8 Vintage Wedding Traditions That Should Have Never Gone Out of Style

Add a Touch of Tradition to Your Modern-Day Wedding

Every bride pictures her wedding a little differently. Some may want a huge guest list and a massive party afterwards, while others want something quiet in an exotic destination. No matter what brides want their wedding to look like, most include the same traditions. Enjoying a bachelorette party and wearing a white gown are some of the most widely held traditions of a wedding, but many others have been lost over the years.

If you're looking to add something fresh to your wedding, check out these eight vintage wedding traditions that should've never gone out of style. You'll still have a ceremony that's filled with tradition, without feeling like the ceremony was copied and pasted from someone else's wedding plans.

1. Having a Big Exit

Watch any old romantic movie from decades past and you'll probably see it end with the newly married couple driving off in a fancy antique car. They usually have a "Just Married" sign on the back and tin cans clanging behind them, celebrating their wedding with anyone they drive past.

Photo courtesy of Davy Whitener Photography (Left), Jackie Wonders (Right)

Nowadays, most newlyweds have confetti or rice thrown over them as they leave their venue, but unless they have the money for a nice rental car, they get in their own vehicle and drive off. It's less of a big exit than married couples used to have, but it's something that can still be done today.

2. Walking on a Lucky Coin

Since humans began telling each other stories, everyone has shared beliefs about different superstitions. Many people believed that evil spirits tried to purposely thwart wedding days, so the lucky coin tradition began.

The British government began issuing sixpence coins in 1551, and they ran until 1967. It quickly became a good luck and prosperity charm for brides, who were given a sixpence that was tucked into one of their wedding shoes. To make this tradition even more special is to use commemorative coins in place of normal ones. Spend time with your family to decide which ones are right to wear on your wedding day. They’ll mean even more when you keep them after your wedding day is finished.

3. Hiding a Cake Charm

Cutting into your wedding cake is one of the most fun traditions you'll enjoy on your wedding day, but there's an old tradition that can make it even more enjoyable.

In 17th century England, brides would wear good luck charms that their bridesmaids would pull off her skirt after the ceremony. The tradition was then translated to pulling charms attached to ribbons out of the bottom layer of the wedding cake. Have charms baked into your wedding cake for your wedding party to pull for a modern twist on an old tradition.

4. Filling a Hope Chest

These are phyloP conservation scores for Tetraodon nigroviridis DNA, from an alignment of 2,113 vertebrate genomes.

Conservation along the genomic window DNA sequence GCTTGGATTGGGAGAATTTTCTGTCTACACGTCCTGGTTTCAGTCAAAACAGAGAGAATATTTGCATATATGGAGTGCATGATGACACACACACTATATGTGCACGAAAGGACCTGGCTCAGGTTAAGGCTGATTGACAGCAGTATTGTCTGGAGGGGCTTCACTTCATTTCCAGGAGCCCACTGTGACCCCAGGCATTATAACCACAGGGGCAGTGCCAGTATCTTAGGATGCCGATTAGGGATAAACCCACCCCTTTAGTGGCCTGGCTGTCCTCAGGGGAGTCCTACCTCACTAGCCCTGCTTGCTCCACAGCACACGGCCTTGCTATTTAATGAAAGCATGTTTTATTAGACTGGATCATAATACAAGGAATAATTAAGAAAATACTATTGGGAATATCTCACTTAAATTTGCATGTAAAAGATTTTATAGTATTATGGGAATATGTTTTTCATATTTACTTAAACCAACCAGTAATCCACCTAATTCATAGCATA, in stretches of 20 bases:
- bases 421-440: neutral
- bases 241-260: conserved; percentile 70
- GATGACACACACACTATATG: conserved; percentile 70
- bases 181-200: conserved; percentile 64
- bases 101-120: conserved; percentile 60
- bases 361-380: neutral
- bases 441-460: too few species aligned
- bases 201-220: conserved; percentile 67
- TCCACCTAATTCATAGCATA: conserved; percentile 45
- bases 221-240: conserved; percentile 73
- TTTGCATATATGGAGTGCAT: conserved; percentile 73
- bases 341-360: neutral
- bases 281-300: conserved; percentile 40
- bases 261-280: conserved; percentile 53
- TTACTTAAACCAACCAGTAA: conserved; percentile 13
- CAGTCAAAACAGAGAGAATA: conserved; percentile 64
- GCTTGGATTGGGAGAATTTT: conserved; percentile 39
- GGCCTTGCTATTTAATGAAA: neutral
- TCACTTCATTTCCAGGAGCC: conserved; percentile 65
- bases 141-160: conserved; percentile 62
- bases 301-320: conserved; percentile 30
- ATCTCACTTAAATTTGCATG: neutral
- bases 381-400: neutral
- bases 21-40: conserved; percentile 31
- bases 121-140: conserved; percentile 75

There used to be a wedding tradition that began when a young girl was born. A new mother would order a hope chest, then fill it with essentials she'd need to one day run her own home. This same tradition can still be done today, especially if your mother wants to fill it with keepsakes she's held onto as you've grown up. It's a touching and private tradition that's something many brides and their mothers used to bond over.

5. Freezing the Top Cake Tier

Many brides even in recent decades have participated in the tradition of freezing the top tier of their wedding cake. Cake can be frozen and kept that long, so it still tastes fresh on your one year anniversary.

Although brides often choose to save freezer space and order a new cake for their one-year anniversary, you can still save the top tier for you and your spouse to share later on. Talk with the bakery you work with to figure out the best way to store it after your reception ends.

6. Enjoying a Month-Long Honeymoon

The idea of escaping on a month-long vacation is appealing to everyone, but it's not always possible with busy work schedules and strict PTO rules. Still, an old wedding tradition was that the bride and groom went away for a month after their wedding and only drank mead while they were gone. Mead was called the nectar of the gods as early as 7000 B.C. Though you may prefer a more modern drink, you can translate this tradition in two ways. The first would be to take a month-long honeymoon if you can, but the second way would be to enjoy one kind of drink for the following month after your wedding.

7. Wearing a Snake Band

Modern society mostly sees snakes as annoying garden creatures or scary reptiles to avoid, but they've been a symbolic part of weddings. Prince Albert proposed to Queen Victoria with a snake ring that featured emerald eyes in Victorian England.

Since society copied what the British royal family did, snake rings became popular around the globe. This is a unique tradition that will definitely set your ceremony apart or could be a nice addition to your reception outfit.

8. Writing a Letter

An old tradition made the bride and groom sit down before the wedding and write a letter to each other. The letter could be about their excitement for the wedding or their hopes and their dreams. On their first anniversary, they'd open the letters and enjoy hearing from their past selves.

Photo courtesy of Nikk Nguyen Photo (Left), Petula Pea Photography (Right)

While these are all old traditions that have fallen to the side by brides looking to the future, they can still easily be replicated in modern weddings. Consider which one would fit the best in yours to determine the tradition that's right for you.

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